fort worth texas disability attorney Planning for the Social Security Disability Budget Shortfall

As has been well reflected in recent news, an atmosphere of mistrust and uncertainty has taken root in the halls of the United States Congress as our county continues to face tough political, social, and economic problems. This atmosphere has further escalated fears about whether long-term solutions can be reached to sustain many important government-sponsored programs including Medicare, Medicaid, and Social Security, and Social Security Disability.

According to this Wall Street Journal Article, there is plenty of bad news and a little good news. The good news: Overall growth in medical costs and Medicare spending is down, while covering more individuals and full hospital benefits through 2030 – four more years than initially projected. Overall, the baby-boomer generation is in better health than previous generations moving into retirement age. The bad news: current estimates now project Social Security Disability Insurance will be able to pay only 81% of benefits starting in late 2016 unless Congress intervenes. In order to establish a short-term fix for this shortfall, a greater percentage of payroll taxes may be diverted away from the main Social Security benefits program and into the Disability benefits program. However, combined reserves for both programs are estimated to become depleted by 2033, leading to across the board benefits cuts unless a long-term funding solution is reached.

The individuals who rely upon these programs are often uniquely vulnerable to the consequences of benefits reduction or loss. For example, what if monthly disability payments get temporarily suspended due to shut down of government services? As a disabled individual with health-related limitations, you may be unable to negotiate the same kind of short-term adaptations to this situation available to fit individuals, such as working more or longer hours, or taking on a new or secondary income source. Worse yet, benefits cuts may persist for years.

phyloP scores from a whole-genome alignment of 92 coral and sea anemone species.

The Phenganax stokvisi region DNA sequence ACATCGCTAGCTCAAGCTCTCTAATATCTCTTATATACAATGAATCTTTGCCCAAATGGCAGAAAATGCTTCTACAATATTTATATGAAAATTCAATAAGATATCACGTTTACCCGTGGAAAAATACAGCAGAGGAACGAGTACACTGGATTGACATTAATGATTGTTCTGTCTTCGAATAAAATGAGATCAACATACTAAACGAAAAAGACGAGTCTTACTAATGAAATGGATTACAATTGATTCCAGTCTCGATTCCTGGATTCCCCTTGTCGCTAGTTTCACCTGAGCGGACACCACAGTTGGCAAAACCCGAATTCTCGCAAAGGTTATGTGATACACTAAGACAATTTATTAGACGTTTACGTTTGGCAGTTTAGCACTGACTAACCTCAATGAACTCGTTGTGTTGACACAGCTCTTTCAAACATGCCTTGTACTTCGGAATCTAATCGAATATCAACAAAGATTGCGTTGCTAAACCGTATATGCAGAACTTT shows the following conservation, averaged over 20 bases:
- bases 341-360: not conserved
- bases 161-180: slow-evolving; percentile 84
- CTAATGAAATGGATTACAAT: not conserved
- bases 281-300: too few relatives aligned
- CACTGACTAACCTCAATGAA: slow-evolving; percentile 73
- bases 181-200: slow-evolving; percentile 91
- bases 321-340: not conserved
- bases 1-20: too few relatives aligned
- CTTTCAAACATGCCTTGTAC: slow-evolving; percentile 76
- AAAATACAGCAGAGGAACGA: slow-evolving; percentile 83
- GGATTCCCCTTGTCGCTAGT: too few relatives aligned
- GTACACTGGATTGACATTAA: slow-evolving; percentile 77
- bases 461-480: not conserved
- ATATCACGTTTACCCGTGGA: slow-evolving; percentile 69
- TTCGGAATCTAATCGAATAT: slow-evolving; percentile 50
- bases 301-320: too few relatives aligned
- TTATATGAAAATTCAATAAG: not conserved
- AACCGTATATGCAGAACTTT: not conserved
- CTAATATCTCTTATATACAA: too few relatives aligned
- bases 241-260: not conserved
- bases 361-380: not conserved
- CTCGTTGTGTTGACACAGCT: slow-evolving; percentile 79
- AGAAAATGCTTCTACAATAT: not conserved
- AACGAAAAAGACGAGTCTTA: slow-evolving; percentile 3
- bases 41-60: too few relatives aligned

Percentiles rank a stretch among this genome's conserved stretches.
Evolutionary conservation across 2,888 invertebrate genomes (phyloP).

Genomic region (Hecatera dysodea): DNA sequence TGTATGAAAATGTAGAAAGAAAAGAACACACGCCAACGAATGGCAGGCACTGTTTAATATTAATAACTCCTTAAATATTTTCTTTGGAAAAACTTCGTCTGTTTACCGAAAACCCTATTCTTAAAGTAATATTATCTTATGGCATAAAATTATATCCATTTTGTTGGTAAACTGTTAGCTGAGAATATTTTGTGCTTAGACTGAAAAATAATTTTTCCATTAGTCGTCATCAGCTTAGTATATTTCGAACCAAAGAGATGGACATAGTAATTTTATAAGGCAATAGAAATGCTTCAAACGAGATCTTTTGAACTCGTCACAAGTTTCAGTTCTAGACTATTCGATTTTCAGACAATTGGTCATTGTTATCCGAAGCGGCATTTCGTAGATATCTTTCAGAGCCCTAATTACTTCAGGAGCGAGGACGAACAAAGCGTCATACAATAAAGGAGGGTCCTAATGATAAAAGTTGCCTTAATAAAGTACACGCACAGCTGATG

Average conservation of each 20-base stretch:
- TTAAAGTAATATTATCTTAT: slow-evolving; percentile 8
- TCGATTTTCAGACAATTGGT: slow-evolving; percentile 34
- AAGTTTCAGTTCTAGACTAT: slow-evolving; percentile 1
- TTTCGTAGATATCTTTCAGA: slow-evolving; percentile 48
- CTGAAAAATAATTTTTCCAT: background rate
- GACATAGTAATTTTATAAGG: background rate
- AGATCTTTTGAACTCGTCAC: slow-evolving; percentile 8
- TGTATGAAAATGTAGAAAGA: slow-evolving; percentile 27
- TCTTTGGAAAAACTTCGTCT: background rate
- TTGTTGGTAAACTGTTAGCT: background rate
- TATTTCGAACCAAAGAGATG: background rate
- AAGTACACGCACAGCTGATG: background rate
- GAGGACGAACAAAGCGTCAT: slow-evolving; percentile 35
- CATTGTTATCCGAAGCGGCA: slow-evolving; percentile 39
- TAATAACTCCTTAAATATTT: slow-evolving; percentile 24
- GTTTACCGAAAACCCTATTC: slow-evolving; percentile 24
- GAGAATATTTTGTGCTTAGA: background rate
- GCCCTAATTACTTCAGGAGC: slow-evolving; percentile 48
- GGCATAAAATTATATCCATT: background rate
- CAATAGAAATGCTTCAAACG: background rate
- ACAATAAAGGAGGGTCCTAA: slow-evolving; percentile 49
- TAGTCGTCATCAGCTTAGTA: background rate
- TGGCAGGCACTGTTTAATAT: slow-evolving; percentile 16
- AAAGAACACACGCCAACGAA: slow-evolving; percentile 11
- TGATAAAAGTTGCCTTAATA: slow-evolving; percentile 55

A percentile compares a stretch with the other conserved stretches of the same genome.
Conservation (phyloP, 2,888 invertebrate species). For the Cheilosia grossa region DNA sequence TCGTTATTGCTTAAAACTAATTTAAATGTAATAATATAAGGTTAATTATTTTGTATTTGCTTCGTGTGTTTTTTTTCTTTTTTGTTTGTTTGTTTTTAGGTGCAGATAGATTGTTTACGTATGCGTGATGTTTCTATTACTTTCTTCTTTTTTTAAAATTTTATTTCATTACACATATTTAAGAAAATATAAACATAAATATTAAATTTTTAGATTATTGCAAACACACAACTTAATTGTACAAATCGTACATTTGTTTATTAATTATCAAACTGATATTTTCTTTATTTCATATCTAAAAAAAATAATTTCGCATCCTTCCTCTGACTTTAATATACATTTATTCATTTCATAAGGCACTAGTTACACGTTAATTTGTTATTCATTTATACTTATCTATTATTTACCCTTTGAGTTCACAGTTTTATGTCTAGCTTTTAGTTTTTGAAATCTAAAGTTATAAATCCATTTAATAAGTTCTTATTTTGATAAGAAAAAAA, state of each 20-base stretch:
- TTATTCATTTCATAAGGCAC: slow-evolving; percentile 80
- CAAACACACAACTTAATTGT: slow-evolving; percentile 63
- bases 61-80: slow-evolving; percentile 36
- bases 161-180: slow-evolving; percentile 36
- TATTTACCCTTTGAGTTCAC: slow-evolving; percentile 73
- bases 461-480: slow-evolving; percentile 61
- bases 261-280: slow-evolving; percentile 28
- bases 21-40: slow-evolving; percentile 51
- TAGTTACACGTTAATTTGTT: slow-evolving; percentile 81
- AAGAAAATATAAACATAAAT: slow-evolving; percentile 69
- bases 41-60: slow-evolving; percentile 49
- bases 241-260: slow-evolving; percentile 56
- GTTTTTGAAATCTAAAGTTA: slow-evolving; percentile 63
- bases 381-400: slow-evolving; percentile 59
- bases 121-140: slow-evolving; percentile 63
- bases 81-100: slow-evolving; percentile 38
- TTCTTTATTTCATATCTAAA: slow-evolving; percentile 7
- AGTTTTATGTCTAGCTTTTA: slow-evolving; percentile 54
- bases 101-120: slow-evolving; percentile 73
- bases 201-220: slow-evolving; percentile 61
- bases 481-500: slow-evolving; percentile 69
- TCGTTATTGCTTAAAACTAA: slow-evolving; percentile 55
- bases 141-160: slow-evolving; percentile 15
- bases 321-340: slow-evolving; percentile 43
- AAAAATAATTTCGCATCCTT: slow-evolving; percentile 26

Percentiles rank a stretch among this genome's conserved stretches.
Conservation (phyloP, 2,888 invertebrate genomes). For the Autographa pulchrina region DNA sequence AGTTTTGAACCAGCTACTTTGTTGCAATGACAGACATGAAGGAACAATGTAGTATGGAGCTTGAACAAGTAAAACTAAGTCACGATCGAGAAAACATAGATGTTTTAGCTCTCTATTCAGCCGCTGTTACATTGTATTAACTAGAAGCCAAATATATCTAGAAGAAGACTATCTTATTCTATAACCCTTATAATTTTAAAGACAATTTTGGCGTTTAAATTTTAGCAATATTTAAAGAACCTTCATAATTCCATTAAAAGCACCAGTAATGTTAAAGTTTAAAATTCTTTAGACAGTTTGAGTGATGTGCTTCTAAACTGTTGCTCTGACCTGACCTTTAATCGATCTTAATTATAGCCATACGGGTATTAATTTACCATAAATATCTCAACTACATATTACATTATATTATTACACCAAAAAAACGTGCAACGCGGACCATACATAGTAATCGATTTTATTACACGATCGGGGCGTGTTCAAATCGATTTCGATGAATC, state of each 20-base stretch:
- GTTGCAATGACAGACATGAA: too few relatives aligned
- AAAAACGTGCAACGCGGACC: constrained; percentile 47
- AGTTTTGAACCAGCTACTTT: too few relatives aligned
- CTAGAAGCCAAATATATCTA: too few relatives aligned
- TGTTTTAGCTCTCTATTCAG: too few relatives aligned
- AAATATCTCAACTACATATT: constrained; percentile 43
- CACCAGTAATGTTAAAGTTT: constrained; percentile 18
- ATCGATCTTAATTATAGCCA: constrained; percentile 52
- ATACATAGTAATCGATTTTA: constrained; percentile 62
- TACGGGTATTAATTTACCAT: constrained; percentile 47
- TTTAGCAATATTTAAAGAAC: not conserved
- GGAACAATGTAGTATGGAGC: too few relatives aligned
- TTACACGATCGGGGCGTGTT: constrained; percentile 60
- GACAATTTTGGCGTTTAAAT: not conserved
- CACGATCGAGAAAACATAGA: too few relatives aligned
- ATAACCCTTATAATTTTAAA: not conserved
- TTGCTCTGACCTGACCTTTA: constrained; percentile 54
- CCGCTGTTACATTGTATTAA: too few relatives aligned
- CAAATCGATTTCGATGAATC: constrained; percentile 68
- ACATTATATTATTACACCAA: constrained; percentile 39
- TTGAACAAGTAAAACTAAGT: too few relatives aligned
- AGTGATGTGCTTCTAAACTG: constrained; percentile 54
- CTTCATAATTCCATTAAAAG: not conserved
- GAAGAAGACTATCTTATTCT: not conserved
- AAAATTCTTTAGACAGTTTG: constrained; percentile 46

Based on the recent experience of government shutdowns and failure to reach budgetary compromises, it would therefore be prudent to do some planning for future shortfalls. To cushion yourself against future income loss of any kind, it is always wise to establish a “nest egg” by putting as much money into savings as you can reasonably afford; saving at least 20% of your income for this purpose has been the recommended target. While some individuals use this money to act as a bridge between job loss and new employment, it can also be used to fill in the gap for benefits cuts which may occur due to the projected 19% shortfall in funding.

So what can a medically disabled individual receiving SSDI benefits do right now? Say, for example, that you are currently able to make it on your existing disability check (an extraordinary feat in and of itself, I might note.) After everything is taken out for monthly expenses, it is probably unlikely that you have much – if anything – left over to put towards savings. However, the Social Security Administration has special rules which allow individuals to continue receiving full SSDI benefits while working for a specified period of time if their earnings are within certain limits.

Here’s how it works: During a 9-month “Trial Work Period” you may earn an unlimited amount of money while still receiving full SSDI benefits; for 2014, a “TWP month” is one in which you earn at least $770. You may accumulate no more than 9 “TWP months” within 60 months (5 years.) Once TWP eligibility is exhausted you then enter a period of “extended eligibility” where you may work for up to 36 months while earning less than $1070 per month and still retain benefit eligibility. Disability-related work expenses (for example, special transportation arrangements or assistive devices) are deducted from this limit, so they do not count against you. (For SSI, the work rules are a little more complicated but know that a parallel system exists.)

In this situation I would recommend that individuals who are able to do so establish some kind of job which allows them the flexibility to work a few days per month to compensate for the potential cut in benefits until a sustainable political and budgetary solution is reached. Remember 2016 is the critical year according to the latest calculations.

It is interesting to note that these calculations keep changing as is demonstrated by the unexpected good news about the Medicare program. For those disabled who cannot do even supplemental work because of their exertional and non-exertional limitations, let us hope next years’ calculations of the solvency of the Social Security trust fund for disability and retirement yield good news for all those who depend upon these benefits as a critical lifeline.

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